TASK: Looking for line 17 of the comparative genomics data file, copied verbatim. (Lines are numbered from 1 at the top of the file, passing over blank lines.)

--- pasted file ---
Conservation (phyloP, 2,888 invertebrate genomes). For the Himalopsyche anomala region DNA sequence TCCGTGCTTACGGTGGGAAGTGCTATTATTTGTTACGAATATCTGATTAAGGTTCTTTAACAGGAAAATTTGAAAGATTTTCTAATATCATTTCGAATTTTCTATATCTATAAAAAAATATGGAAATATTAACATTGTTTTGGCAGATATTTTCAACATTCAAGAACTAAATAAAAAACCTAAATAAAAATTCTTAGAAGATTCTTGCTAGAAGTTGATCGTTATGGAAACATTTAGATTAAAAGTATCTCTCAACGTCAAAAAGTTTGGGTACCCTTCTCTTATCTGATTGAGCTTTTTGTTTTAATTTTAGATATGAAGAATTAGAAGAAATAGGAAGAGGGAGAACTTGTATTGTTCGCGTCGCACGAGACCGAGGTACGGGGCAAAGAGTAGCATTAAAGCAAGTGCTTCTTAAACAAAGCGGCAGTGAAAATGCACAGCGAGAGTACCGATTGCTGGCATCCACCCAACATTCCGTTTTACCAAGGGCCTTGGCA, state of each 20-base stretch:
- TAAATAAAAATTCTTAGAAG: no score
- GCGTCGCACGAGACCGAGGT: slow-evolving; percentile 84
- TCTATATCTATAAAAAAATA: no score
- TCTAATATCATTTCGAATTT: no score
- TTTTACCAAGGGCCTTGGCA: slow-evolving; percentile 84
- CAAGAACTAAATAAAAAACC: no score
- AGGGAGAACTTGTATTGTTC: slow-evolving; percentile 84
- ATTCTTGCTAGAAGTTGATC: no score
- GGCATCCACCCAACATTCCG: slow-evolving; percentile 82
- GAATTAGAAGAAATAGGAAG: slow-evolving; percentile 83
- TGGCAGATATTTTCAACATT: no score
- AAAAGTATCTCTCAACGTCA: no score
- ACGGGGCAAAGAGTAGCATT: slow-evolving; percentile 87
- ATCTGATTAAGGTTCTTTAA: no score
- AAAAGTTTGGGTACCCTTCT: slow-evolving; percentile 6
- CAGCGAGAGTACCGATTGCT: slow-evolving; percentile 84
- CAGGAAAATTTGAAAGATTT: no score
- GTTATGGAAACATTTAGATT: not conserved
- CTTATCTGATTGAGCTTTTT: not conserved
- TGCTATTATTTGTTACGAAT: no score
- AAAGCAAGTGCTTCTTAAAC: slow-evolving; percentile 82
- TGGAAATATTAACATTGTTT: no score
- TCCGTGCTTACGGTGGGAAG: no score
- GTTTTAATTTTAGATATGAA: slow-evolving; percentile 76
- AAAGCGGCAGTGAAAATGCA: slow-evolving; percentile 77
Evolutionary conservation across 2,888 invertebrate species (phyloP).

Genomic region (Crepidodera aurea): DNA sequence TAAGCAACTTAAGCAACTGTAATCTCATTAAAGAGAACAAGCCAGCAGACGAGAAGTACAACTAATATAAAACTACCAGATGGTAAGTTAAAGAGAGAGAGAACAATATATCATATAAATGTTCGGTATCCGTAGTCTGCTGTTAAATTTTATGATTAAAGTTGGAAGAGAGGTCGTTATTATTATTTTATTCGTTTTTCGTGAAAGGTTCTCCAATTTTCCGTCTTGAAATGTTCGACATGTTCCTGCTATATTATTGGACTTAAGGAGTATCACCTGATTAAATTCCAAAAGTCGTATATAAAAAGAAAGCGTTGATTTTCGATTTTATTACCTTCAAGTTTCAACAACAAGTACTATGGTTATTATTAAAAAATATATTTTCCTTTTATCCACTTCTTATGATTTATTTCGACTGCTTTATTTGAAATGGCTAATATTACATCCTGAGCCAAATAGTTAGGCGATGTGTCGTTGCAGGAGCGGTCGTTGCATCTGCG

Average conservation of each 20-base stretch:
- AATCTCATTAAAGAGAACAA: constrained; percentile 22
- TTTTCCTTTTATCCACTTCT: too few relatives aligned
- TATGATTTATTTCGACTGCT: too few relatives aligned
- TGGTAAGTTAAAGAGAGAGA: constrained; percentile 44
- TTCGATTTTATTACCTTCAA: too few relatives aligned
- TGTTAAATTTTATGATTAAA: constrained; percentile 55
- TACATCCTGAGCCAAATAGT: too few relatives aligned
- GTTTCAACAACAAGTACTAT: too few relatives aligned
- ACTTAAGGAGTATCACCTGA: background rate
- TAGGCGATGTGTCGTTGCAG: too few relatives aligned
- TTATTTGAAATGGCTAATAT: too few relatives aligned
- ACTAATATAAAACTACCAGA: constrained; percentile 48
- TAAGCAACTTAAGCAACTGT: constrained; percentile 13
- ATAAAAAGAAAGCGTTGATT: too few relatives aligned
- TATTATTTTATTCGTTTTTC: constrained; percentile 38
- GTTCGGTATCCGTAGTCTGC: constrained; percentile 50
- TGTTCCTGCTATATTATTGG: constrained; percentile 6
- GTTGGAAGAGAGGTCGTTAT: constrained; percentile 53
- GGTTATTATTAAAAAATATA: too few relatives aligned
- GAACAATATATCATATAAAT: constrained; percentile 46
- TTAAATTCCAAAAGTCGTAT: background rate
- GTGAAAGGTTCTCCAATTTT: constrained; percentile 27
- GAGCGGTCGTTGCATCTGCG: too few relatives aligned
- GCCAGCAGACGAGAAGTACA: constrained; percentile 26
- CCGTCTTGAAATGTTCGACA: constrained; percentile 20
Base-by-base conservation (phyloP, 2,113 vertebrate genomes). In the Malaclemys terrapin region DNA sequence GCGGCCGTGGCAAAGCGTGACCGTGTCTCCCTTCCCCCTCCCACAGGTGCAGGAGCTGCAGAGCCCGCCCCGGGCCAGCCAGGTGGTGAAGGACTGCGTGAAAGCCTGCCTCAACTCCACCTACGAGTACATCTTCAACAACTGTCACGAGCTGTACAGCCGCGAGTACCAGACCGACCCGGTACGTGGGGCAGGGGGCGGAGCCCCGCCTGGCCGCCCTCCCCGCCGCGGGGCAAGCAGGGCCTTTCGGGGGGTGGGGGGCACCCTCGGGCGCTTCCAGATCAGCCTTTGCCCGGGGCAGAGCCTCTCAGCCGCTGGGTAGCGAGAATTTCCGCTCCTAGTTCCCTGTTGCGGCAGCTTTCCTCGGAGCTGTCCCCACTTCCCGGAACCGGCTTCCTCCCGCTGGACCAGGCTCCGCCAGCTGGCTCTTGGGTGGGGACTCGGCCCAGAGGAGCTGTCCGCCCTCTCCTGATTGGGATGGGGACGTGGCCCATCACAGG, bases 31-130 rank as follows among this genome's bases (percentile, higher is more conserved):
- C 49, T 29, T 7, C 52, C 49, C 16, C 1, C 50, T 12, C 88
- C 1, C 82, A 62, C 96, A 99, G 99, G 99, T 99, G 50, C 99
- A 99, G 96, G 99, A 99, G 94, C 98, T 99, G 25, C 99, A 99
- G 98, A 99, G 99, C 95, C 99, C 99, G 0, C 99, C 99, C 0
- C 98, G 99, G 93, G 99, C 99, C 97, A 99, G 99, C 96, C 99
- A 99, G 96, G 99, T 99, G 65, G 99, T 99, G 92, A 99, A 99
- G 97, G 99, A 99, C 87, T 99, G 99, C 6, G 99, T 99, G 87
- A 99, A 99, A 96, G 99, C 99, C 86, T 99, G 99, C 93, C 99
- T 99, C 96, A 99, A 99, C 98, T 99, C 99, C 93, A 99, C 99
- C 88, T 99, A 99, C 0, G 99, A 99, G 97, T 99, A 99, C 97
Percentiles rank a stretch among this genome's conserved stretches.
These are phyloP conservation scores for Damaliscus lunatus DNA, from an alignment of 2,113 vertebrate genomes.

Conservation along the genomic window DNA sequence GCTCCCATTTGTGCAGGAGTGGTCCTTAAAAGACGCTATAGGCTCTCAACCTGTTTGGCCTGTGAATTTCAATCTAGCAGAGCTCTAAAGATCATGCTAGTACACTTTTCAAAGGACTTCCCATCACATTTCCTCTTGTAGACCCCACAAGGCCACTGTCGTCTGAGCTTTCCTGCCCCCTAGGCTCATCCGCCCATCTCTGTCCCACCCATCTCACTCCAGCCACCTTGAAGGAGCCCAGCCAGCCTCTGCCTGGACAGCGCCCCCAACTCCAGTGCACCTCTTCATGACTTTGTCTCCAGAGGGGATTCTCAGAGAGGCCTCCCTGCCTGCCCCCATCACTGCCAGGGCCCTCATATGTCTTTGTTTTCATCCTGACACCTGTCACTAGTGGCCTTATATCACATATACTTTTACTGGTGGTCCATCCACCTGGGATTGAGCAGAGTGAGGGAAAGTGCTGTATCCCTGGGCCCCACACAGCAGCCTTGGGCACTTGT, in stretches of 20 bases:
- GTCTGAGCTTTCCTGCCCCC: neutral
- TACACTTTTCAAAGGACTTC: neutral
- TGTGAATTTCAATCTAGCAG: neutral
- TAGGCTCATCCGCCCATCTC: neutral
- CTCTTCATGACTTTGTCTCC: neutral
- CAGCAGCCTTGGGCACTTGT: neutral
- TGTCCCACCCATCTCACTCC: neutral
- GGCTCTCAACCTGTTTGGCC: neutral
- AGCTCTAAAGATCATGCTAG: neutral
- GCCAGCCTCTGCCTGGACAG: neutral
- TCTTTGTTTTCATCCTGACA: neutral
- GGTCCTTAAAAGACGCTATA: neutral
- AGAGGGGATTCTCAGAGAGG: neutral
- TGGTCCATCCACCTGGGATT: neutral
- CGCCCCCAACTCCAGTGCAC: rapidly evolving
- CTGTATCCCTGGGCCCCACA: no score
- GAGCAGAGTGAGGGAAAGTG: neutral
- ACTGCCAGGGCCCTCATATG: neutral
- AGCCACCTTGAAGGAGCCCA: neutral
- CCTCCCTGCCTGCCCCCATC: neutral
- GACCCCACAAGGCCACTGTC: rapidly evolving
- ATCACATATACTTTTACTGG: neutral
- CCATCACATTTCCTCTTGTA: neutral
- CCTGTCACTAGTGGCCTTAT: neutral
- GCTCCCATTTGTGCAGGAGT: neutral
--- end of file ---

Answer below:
- CAGCGAGAGTACCGATTGCT: slow-evolving; percentile 84